The Sixties will always remain for me a lifelong fascination. Somehow, by a means I cannot understand, we moved from one culture before to a different one afterwards. We have been stuck in the Sixties culture lo these forty years. The Sixties gave rise to Ted Kennedy, to John Kerry, to kneejerk anti-war protests, and to all the music heard in elevators today. There's no escaping it, but what was it? Here are two movies from the Sixties which can give us a clue. Neither could have been made in a different time.
In the Heat of the Night is a Sidney Poitier Sixties classic from 1967. I had avoided it for a long time, thinking it to be the standard cliche about blacks and whites in the South, a cliche I had moved past some twenty years ago. But it's not; it transcends its time and its theme to reach into something truly human. A black police officer from Philadelphia passing through a tiny town in Mississippi is wrongfully apprehended as a murder suspect by a pack of small-town Southern police about as incompetent as Keystone Cops can ever get. But they ultimately do the right thing and they do it well.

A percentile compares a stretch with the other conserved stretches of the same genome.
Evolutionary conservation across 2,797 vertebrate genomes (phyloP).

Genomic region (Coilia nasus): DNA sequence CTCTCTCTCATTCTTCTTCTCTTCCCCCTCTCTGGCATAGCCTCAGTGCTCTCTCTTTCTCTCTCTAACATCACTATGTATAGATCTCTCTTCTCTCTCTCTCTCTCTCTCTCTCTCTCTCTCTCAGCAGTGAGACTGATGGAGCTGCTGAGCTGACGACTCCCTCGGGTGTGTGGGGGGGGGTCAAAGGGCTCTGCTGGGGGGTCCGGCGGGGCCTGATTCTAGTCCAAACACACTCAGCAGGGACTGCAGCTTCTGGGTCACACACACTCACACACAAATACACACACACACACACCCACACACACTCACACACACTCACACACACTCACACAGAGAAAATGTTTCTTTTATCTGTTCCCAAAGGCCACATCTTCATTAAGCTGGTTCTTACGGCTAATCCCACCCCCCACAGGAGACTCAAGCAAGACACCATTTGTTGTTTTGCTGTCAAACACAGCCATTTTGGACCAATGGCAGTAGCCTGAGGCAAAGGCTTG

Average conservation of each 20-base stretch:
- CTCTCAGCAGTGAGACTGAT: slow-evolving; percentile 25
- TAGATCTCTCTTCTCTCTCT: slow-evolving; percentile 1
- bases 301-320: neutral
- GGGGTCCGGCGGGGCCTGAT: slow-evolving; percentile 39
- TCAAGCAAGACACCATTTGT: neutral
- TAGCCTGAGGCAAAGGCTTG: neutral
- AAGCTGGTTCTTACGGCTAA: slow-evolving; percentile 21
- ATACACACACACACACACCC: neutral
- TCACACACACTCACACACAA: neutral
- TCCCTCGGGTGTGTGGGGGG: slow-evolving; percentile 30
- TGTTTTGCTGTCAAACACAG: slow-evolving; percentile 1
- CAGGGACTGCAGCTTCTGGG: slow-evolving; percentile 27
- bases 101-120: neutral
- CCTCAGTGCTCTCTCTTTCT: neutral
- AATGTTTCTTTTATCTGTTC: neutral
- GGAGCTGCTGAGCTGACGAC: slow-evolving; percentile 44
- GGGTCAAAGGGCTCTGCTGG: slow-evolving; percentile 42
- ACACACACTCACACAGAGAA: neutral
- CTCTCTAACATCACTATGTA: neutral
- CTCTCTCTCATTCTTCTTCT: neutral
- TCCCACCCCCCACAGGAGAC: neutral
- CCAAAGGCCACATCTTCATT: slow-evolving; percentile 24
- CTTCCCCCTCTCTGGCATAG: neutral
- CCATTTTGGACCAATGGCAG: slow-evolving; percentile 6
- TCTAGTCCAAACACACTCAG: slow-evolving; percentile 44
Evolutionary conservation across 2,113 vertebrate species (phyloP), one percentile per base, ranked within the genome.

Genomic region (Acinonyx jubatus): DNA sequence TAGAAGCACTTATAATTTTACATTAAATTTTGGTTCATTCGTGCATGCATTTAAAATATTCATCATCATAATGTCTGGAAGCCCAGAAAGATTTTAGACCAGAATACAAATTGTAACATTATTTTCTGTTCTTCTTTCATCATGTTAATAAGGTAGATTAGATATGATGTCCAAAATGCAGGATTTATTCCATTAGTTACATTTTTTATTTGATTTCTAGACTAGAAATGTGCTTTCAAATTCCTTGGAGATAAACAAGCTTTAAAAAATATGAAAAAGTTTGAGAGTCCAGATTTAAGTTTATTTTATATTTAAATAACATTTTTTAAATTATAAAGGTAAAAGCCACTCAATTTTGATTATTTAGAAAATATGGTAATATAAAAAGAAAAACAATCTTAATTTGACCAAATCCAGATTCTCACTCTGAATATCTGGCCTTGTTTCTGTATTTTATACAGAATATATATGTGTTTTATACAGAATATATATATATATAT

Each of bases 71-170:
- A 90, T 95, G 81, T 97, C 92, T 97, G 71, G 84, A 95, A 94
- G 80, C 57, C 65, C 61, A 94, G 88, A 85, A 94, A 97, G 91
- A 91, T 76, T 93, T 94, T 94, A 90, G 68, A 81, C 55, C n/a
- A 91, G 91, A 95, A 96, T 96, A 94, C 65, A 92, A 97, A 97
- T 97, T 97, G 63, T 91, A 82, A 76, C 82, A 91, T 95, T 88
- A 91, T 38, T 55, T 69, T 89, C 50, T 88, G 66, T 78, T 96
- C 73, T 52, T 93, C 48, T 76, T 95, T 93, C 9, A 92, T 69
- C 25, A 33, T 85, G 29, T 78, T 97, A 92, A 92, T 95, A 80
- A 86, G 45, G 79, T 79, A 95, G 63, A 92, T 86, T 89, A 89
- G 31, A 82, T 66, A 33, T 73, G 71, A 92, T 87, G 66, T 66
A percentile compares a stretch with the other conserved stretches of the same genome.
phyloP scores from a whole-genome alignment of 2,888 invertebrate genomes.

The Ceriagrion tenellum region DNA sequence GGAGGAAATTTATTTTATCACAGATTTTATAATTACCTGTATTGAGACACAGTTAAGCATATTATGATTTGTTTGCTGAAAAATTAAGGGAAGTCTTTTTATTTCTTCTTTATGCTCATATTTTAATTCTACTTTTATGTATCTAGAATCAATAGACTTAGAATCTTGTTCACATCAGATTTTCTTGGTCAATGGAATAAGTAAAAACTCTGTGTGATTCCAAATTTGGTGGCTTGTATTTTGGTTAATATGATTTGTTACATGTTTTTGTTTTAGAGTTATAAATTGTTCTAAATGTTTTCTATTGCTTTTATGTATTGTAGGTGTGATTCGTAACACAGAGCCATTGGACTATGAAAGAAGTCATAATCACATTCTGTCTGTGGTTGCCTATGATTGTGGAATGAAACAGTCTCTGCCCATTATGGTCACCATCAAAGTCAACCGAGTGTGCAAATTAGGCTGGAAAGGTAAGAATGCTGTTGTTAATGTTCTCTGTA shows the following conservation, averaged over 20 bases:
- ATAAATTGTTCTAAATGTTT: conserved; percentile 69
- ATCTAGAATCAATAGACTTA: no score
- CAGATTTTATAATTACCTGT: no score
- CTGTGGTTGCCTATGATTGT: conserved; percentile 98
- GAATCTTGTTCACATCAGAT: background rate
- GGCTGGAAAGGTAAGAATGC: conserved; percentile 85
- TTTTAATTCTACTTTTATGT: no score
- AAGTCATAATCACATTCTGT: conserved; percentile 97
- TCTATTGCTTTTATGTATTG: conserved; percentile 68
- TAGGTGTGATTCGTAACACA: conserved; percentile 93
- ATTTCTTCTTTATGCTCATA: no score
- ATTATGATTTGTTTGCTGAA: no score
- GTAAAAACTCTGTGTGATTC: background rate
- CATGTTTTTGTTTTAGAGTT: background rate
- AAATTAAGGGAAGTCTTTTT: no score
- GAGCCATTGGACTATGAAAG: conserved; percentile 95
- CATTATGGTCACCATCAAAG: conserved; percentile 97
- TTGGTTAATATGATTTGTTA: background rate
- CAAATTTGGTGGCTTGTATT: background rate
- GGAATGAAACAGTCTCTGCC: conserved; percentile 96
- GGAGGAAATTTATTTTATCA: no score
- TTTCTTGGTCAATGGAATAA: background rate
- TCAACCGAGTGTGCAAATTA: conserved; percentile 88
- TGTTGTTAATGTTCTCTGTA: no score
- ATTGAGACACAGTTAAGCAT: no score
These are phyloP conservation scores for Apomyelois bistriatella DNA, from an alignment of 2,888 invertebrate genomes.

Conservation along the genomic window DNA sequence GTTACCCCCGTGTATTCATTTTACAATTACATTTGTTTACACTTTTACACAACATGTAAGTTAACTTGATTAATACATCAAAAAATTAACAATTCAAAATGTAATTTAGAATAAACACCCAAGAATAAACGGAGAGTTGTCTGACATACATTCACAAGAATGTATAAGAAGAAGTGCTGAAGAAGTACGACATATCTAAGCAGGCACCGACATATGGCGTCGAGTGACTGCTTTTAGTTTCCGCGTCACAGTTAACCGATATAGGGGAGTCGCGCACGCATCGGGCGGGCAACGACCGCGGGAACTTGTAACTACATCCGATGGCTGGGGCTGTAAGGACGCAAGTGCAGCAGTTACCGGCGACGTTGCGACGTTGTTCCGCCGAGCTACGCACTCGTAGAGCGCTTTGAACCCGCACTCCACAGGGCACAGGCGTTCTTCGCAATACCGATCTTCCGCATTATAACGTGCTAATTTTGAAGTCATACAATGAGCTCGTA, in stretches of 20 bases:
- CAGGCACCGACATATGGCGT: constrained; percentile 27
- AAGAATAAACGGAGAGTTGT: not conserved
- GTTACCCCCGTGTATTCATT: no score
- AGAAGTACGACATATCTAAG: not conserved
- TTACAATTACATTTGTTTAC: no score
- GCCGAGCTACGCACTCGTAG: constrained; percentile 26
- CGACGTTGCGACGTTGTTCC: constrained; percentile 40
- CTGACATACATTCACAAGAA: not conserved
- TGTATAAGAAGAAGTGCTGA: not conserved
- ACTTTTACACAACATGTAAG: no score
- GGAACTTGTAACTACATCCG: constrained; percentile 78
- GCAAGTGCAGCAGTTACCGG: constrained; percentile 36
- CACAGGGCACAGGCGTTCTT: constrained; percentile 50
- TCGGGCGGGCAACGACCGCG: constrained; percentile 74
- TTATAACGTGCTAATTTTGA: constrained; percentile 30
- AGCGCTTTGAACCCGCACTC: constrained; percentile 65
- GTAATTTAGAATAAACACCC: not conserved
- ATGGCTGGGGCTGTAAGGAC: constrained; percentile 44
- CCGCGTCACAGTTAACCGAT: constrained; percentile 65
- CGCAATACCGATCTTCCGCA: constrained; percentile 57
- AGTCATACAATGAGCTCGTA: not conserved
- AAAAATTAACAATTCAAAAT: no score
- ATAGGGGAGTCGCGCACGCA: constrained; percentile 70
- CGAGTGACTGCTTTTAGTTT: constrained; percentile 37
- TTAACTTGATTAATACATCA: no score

Cactus Flower is a Sixties (1969) version of My Favorite Wife, which is the better movie. It's dated, but it gives good insight into the transition between the old and the new cultures, with the old represented by Walter Matthau and the new by Goldie Hawn. It's a glorious look at Ingrid Bergman in a transition period. Initially in the movie she looks like the older matronly woman she played in her later years, but then they dress her up and she's as stunning as she was in the Forties. Best quote of the movie: "You go to your church and I'll go to mine." It's worth watching just to see the dance between Goldie and Ingrid in the "hip" club.
Turnabout is Fair Play
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